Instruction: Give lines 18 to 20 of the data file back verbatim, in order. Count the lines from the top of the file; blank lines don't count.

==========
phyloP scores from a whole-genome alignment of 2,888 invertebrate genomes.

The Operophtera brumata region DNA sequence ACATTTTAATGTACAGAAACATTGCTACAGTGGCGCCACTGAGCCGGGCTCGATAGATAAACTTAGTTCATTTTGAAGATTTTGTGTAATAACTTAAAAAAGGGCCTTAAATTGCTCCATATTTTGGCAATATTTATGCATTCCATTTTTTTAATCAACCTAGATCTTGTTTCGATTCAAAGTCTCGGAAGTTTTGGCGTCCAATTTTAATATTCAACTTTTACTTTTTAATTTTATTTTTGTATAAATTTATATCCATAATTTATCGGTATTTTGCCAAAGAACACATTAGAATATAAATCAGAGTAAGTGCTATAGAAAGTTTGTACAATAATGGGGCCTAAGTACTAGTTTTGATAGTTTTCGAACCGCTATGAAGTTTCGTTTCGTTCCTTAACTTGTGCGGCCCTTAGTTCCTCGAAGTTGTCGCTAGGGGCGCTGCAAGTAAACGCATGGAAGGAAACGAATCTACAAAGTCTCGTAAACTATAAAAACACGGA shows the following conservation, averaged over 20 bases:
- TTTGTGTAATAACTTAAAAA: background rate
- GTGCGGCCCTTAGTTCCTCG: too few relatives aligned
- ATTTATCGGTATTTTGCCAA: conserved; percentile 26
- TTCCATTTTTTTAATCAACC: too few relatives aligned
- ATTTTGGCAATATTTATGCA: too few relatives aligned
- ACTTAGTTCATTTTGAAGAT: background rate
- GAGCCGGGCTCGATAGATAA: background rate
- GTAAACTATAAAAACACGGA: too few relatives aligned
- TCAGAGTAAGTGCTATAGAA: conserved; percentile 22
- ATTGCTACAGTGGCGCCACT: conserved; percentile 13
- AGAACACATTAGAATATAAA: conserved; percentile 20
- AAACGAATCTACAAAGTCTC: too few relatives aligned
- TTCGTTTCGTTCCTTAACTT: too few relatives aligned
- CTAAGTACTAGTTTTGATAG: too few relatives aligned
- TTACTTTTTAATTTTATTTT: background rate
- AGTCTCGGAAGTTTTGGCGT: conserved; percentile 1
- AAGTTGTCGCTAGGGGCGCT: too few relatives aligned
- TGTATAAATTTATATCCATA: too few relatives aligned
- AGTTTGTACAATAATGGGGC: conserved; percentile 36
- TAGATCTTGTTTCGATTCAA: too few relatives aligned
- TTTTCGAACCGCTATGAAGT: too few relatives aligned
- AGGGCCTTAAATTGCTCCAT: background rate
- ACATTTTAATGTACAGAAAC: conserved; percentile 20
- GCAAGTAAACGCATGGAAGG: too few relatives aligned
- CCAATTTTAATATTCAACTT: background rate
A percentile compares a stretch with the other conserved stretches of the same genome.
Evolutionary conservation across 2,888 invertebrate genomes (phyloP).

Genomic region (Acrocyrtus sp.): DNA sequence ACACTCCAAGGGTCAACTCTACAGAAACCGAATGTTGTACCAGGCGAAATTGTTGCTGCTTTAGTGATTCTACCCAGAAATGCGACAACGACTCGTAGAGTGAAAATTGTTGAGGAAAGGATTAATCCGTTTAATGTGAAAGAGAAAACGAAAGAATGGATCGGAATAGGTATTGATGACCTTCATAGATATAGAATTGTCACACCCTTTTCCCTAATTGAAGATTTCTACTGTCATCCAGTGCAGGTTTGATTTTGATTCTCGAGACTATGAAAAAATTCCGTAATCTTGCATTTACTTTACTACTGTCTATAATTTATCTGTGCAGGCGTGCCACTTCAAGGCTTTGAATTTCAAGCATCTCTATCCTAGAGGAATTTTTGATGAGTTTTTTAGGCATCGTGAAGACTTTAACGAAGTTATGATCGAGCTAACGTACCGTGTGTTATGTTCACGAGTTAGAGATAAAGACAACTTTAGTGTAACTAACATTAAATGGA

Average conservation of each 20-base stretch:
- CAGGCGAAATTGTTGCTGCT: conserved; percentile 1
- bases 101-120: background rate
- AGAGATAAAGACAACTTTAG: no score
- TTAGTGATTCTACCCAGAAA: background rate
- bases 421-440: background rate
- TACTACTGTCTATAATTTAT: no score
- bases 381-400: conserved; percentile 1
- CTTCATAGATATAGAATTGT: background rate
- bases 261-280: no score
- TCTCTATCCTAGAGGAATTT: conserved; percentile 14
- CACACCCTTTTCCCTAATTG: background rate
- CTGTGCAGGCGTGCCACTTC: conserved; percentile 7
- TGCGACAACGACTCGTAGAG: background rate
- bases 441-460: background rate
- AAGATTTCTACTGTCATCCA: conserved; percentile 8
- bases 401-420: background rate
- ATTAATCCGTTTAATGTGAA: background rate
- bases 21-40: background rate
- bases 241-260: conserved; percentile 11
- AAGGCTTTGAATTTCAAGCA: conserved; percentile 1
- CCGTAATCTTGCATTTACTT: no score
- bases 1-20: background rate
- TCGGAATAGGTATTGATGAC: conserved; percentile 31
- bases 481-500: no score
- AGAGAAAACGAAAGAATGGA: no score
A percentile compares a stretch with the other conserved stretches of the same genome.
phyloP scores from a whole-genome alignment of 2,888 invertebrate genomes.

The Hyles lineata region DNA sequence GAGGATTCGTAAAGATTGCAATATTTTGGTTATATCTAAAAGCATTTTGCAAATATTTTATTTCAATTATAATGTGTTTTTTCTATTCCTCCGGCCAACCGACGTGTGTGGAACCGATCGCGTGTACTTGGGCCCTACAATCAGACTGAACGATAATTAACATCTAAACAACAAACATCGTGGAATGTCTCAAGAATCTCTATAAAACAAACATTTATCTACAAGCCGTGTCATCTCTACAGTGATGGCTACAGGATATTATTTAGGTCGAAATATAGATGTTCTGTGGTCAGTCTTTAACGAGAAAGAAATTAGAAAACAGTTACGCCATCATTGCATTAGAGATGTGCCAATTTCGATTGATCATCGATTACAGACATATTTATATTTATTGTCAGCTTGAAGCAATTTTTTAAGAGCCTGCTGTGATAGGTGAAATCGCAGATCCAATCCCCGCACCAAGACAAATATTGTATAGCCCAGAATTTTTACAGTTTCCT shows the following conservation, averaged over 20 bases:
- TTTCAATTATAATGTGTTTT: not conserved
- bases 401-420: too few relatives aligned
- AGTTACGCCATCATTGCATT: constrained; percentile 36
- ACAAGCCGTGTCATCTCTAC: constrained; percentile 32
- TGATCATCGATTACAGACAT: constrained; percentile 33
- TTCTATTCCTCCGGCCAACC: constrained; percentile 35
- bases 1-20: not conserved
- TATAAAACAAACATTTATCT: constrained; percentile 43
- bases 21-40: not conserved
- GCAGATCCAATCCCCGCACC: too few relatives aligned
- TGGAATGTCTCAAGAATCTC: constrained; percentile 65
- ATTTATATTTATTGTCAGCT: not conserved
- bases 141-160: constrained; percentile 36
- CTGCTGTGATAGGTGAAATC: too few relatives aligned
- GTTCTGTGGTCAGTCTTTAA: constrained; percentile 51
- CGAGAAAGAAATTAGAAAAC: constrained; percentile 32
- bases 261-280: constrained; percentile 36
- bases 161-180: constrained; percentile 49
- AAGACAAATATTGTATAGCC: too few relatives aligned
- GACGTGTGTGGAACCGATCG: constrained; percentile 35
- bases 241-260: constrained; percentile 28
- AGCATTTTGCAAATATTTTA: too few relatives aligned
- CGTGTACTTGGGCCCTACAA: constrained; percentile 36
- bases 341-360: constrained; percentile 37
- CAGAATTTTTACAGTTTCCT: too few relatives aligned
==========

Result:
- AGTCTCGGAAGTTTTGGCGT: conserved; percentile 1
- AAGTTGTCGCTAGGGGCGCT: too few relatives aligned
- TGTATAAATTTATATCCATA: too few relatives aligned